Thursday, April 24, 2008
In the past, however, it was an IGT because it also contained a small percentage of Cabernet Sauvignon -- 3% more recently, and 6% further back, and also went into small wood. This year at Vinitaly the family presented some of the earlier vintages, and it was a beautiful tasting. We began with the most recent, the 2006, and worked back:
La Fabriseria Valpolicella Classico Superiore 2006
Deep black almandine ruby with black reflections. The nose is rich, with jammy berry fruit supported by licorice root and some greenish accents with hints of almonds as well. Great depth, and rare harmony for a wine so young, and it will clearly climb with time. On the palate it's full, with rich languid red berry fruit laced with some plum sweetness supported by clean slightly greenish spicy tannins that have a core of velvet to them, and flow into a clean bright finish with tannic underpinning. It's quite elegant, but also very, very young, and though one could drink it with rich red meats now (a crown roast comes to mind), it will richly reward those with the patience to let it age for 3'5 years, and continue to grow for at least 10.
Rosso La Fabriseria IGT 2003
Deep almandine ruby with almandine rim. The bouquet is rich, with powerful red berry fruit laced with plums and supported by clean, rich greenish accents and sandalwood supported by spice and some hints of almonds with underlying animal tang that adds depth. On the palate it's full and rich, with powerful red berry fruit supported by clean sweet tannins that derive some of their character from the fact that the wane was made from whole bunches of grapes, and flow into a warm clean tannic finish. Quite nice, and though there is a certain warmth that's ascribable to the 2003 vintage, it displays great depth and control in a fairly young key. In other words, it's still a babe.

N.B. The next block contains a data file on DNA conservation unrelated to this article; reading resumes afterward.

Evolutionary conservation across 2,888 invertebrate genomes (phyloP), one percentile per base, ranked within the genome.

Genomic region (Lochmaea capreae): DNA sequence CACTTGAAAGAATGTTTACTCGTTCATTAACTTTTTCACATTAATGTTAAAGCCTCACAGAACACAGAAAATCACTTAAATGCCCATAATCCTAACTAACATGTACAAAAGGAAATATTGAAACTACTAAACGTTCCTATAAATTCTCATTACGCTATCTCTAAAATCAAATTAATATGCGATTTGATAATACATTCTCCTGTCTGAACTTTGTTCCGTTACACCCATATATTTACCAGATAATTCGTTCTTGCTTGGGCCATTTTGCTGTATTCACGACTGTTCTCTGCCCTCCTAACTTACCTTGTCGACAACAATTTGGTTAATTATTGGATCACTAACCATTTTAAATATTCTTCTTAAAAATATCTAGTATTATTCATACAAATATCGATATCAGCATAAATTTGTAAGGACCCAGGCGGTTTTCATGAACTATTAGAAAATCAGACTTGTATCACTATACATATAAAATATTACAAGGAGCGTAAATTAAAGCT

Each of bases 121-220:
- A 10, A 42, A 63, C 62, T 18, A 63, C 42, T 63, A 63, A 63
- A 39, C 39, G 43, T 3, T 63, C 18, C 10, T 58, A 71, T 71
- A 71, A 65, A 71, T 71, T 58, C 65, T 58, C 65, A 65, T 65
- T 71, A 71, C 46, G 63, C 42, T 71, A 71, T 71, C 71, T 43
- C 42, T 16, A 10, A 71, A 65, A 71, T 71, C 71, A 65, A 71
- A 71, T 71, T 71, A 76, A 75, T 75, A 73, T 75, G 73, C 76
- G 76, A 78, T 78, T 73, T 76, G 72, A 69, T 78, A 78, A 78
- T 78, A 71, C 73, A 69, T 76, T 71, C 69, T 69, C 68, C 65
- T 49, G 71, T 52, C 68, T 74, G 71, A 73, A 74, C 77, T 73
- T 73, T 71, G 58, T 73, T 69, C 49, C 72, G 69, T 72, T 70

Rosso La Fabriseria IGT 2000
Deep black almandine ruby with black reflections and brownish rim. The bouquet is powerful, with clean animal accents, in particular polished leather, mingled with warmth and alcohol, spice (and jammy accents mingled with plum cherry fruit (a testament of the August heat) and slight wet horse that adds depth. A great lot going on. On the palate it's full and much softer than the 2003, with elegant cherry plum fruit supported by greenish sandalwood laced tannins that are very smooth, and rather languid, and flow into a very clean, rich, fairly sweet finish. A beautiful wine that has much to say.
With the older vintages, wood use changes from used barriques to new barriques, which surrender more to the wines
Rosso La Fabriseria IGT 1998
Deep black almandine with black reflections. The bouquet is clean and rich, with leaf tobacco and raw beef mingled with tar and well polished saddle leather, and some elegant spice supported by acidity and red berry fruit. The palate is full and rich, with powerful red berry fruit supported by bracing acidity and smooth sweet tannins (in part from wood) that flow into a clean sour finish with a beautiful underpinning of fruit. Great elegance, and impressive balance.
Rosso La Fabriseria IGT 1997
Deep, almost impenetrable almandine ruby with brownish rim. The bouquet is very rich, with powerful saddle leather laced with coffee and rich cherry plum fruit; rare harmony -- it's like listening to Mozart -- and though it's quick to write there's a lot going on. On the palate it's it's delightful, with rich full red berry fruit laced with some plum that gains direction from deft, delicate forest berry fruit acidity and is supported by ample tightly woven tannins that are very smooth and flow into a clean rich berry fruit finish. It all comes together, and the result is extraordinary.
Want to know more? Tedesci's Site
Tuesday, April 15, 2008
At Vinitaly I met with Lars Leicht, Banfi's Director of PR, who told me that yes indeed, Banfi is under investigation for fraud with respect to the 2003 vintage of Brunello, which they have been told to declassify. But not for having used non-Sangiovese grapes to make Brunello. Rather, for overcropping (producing more grapes per hectare than the Disciplinare governing Brunello production allows -- 80 quintals, or 8 metric tonnes), and this is where things become surreal and (to me) disturbing.